Clicking on a balloon invokes a multiple alignment view which adds the matching fragment of the query sequence, aligned according to the RPS-BLAST algorithm. An example is shown in Figure . The user can modify conservation thresholds used for coloring columns in the alignment to better identify conserved sites, and can select subsets of family-member sequences to be included in the display. By default, alignment rows most similar to the query sequence are chosen. In many conserved domain models curated at the NCBI, conserved functional motifs have been recorded as features of that model. A feature's address is a set of columns in the multiple alignment. Features are highlighted with hash marks printed on top of the alignment blocks. Features are recorded together with evidence, which may consist of citations or specialized 3D displays. The evidence viewer is found at the bottom of the multiple alignment display (not shown in Figure ). These alignment display options are intended to assist the user in predicting whether a query sequence is a true and/or functional member of the domain family (and in particular to allow users to better discriminate between chance similarities and actual homology when the statistical significance places a similarity in a ‘twilight zone’).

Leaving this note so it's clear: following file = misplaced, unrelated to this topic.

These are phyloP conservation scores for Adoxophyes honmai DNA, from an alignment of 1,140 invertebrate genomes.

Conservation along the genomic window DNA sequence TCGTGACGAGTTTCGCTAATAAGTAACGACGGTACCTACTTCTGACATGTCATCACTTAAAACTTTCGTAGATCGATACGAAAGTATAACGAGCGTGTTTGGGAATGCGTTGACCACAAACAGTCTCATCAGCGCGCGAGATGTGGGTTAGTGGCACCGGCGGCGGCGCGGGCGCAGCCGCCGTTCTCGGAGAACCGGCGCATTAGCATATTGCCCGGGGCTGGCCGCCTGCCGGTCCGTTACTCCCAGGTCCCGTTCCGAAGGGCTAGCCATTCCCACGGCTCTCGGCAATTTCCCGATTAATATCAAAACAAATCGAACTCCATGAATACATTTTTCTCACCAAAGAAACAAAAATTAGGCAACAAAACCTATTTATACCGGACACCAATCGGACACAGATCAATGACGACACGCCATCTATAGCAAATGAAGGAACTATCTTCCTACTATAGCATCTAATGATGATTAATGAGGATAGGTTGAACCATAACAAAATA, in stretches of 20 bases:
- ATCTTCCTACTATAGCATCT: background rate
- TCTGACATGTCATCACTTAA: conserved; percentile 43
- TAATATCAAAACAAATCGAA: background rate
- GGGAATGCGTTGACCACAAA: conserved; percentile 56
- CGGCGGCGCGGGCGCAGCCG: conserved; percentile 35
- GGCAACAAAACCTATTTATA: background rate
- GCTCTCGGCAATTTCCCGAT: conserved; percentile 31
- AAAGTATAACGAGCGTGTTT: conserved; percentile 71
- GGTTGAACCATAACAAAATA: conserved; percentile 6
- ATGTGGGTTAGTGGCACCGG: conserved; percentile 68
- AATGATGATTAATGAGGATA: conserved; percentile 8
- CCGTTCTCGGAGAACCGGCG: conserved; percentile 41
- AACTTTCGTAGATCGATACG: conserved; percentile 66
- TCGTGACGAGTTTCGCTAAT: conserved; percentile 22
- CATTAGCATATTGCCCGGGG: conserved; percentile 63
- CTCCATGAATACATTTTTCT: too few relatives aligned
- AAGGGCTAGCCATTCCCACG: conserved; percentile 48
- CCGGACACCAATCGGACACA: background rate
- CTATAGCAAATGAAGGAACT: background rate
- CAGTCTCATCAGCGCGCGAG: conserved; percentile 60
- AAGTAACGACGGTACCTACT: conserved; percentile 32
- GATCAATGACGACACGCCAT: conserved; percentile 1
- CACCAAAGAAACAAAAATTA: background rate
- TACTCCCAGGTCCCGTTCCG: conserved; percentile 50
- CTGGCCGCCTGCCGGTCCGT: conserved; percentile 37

A fragment of the query sequence embedded in the domain alignment for hemopexin-like repeats. Conserved features (metal binding sites) are indicated with hash marks on top of aligned columns.